Cultural Awareness – My Small NY Resolution with a Big Impact

Happy New Year and welcome to the first blog post of 2019, you gorgeous lot! I have a good feeling about this year and hope it brings you all of the magic you need to make your dreams come true. 2018 was a great year for me and lol no pressure, 2019, but you have some pretty big shoes to fill. That being said, I only achieved about 2 of my 15 New Year’s Resolutions last year. I may not have learned to cycle or swim, but I was so busy chasing big highs I hadn’t even dreamed about at the start of the year, like taking a businsess course, starting a small business and setting up Midsize Collective, that my resolutions had to take a back seat.

This year, I have some loosely laid plans for 2019, but the only resolution I’m making is less about myself and more about those around me. I’m resolving to make my world a more Culturally Aware place. Growing up in an incredibly multi-cultural city like Mumbai, I was constantly exposed to friends, classmates and family friends from different religious and cultural backgrounds. And while I didn’t realise it when I was little, as an adult, I realise how priveleged I was to be able to learn about different cultures, get to understand different languages and celebrate different festivals that weren’t my own.

So when I moved to the UK and discovered that most of my friends weren’t aware of when festivals like Diwali, Eid, Chinese New Year Kwanzaa, Thanksgiving or even Hanukkah and Yom Kippur are, it was a bit of a culture shock for me. Which is why, I’ve made it my own little mission to make the people around me a bit more Culturally Aware and to help them learn things about different cultures that they didn’t already know.


I’d start Diwali with a visit to the market with my mum and grandma where we’d buy fresh flower garlands, candles to light up our home, sweets, fruit and nuts for friends and family and sparklers for later on in the evening

They say you never know what you have until its gone, and back when I was planning to move to England, I didn’t think this meant never being able to celebrate Diwali, the Indian festival of lights and our equivalent to Christmas, with my friends and family again. I’m going to hold my hands up and say that it is largely my fault. I mean, one would argue that if it meant that much to me, I’d do something to celebrate here, right? But somehow, when you don’t really have any friends that share your culture around to be excited with, the inclination to get people from other cultures involved in your own isn’t as strong. I didn’t want to ‘be a burden’ on anyone or have anyone feel like they needed to celebrate with me, which is why I’m the worst sort of person who would never plan anything, and then end up feeling sorry for myself on the day.

True to form, I did exactly the same in 2018.  I completely underestimated how I’d feel on Diwali, so I didn’t plan anything, and then when I started scrolling through Instagram, seeing all my friends celebrate back home just hit me like a ton of bricks. I felt lonely and under-valued, like the people I knew in the UK (except James, of course) didn’t even care enough about me to wish me a Happy Diwali. And I know that is is completely innocent, and if they knew, they would. But what bothered me is that nobody really knew. Nobody had taken the time to ask their friend who was  4000 miles away from her friends and family, if her culture had an equivalent to Christmas, what it was or how she celebrated it, let alone open a calender to check when it actually was. We’re all so inter-connected via social media but instead of using the internet to spread some happiness, it is often easier for us to accept the ‘ignorance is bliss’ position, instead of taking time out to actually make a change or make a difference to someone.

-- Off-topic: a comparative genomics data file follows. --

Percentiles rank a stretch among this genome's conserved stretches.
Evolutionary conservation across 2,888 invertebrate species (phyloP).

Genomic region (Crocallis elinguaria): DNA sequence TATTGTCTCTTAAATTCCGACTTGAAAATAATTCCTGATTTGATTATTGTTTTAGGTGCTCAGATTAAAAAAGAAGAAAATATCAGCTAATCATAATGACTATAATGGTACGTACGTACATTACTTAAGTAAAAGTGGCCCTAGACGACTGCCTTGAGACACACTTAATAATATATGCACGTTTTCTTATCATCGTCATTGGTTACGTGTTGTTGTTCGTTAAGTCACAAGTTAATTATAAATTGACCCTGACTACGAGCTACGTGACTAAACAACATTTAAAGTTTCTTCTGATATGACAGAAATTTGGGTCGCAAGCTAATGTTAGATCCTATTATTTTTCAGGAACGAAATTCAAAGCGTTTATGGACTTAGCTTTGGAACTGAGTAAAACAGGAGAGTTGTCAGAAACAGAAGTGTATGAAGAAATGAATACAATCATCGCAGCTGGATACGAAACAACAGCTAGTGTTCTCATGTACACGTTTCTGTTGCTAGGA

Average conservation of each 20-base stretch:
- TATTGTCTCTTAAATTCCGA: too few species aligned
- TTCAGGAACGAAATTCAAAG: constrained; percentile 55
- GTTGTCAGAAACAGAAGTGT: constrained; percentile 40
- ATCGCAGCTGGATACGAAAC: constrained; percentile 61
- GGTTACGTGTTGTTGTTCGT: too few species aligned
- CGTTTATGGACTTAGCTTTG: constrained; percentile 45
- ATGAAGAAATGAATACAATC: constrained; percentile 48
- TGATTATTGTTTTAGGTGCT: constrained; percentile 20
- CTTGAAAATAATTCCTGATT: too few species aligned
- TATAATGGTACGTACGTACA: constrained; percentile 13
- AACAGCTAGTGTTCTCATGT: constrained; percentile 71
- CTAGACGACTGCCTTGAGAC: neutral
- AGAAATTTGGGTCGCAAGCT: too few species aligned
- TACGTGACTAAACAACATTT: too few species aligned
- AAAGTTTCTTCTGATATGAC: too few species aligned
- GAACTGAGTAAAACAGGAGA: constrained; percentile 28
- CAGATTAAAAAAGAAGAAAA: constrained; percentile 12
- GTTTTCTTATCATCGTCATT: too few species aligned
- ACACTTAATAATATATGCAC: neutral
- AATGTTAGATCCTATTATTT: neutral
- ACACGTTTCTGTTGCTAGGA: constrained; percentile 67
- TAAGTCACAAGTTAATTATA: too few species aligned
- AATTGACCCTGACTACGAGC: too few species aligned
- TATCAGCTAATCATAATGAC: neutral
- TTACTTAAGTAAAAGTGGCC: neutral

Before lunch, I’d go around visiting family and friends and taking them sweets and gifts while dressed in a traditional Indian salwar kameez

If you can’t think up good enough reasons for being more culturally aware on your own, here are a couple off the top oy my head:

(a) You’d Make Someone’s Day

A simple ‘Happy Hanukkah’, ‘Happy Chinese New Year’, ‘Eid Mubarak’ or ‘Happy Diwali’ could go so far in brightening up someone’s day and make them feel less alone and more appreciated, loved and cared for. Isn’t that wonderful? I, for one, would love to have the opportunity to make someone around me feel that way. A lot of the people around you live thousands of miles away from their families on big, important days. Put yourself in their shoes and think about how you’d want somebody to treat you in that exact situation. How would you feel if you moved across the world and everyone just ignored the fact that you were far from home on Christmas day, or that they didn’t even know when Christmas was? No Christmas displays in stores, no trees or lights or anything. Depressing, huh?